“She knocked me out cold,” says Ryleigh, who was 15 at the time.
It was the third time Ryleigh had hit her head at practice that week—the previous day a teammate had accidentally kicked her in the sternum, knocking her to the floor, and later that same day, another girl had fallen from a pyramid and landed on Ryleigh’s head. Even so, Ryleigh’s coach didn’t seem concerned. Once Ryleigh regained consciousness, she checked to make sure Ryleigh had all her teeth.
Then she said to get up and do the stunt again.
Despite feeling dizzy and confused, Ryleigh did what she was told—and that’s not unusual for student athletes. In one survey, 42 percent said they had hidden or downplayed an injury so they could keep playing or participating in their sport. When asked why, they said things like, “It was an important game” or “I couldn’t let the team down.”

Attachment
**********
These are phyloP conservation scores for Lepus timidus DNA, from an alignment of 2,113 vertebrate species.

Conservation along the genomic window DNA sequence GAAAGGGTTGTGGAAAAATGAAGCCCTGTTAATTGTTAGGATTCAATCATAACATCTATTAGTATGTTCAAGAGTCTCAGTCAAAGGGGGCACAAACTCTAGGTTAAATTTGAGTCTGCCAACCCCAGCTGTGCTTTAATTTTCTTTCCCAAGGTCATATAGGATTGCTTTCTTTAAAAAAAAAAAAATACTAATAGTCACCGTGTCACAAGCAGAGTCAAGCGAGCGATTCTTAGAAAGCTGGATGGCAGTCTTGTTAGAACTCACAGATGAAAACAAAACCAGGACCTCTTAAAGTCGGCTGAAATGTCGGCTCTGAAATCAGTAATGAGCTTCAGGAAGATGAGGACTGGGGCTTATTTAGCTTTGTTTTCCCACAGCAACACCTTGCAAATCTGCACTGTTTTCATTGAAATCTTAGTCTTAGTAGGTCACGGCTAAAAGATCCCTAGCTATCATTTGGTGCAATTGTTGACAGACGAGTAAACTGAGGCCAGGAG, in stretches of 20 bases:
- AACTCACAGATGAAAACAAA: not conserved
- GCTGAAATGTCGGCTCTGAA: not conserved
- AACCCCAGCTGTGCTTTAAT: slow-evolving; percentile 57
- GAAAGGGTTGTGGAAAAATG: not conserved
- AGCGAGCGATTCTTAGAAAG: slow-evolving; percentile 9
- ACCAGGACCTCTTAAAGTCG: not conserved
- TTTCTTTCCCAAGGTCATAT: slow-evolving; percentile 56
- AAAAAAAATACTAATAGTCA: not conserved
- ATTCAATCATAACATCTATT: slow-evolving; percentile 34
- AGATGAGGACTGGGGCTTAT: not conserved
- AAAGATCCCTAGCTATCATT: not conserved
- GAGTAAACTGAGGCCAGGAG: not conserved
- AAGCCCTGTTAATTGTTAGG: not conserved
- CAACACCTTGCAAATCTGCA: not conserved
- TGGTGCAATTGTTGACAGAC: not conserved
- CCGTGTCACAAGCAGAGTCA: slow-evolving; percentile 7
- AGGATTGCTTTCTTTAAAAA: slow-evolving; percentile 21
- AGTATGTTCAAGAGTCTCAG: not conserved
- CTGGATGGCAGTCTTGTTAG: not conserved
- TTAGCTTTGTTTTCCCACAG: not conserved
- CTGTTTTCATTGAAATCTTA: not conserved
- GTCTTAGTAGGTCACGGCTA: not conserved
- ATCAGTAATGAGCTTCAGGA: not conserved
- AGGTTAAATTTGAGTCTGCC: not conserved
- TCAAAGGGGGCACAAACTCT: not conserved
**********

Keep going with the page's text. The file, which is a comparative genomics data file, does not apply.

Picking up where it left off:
But playing through the pain can have devastating consequences. Nine out of 10 student athletes say they’ve had a sportsrelated injury, and while some are simple sprains and strains, others cause debilitating longterm problems—or even death.
Ryleigh survived her accident, but her life was never the same. Doctors diagnosed her with serious brain damage caused by repeated concussions—hits to the head that make your brain shake violently in your skull. Her condition worsened until she was unable to walk, let alone do a backflip or a split. She lost vision in one eye, had trouble thinking, and developed tremors in her legs that made her entire body shake violently. She never cheered again.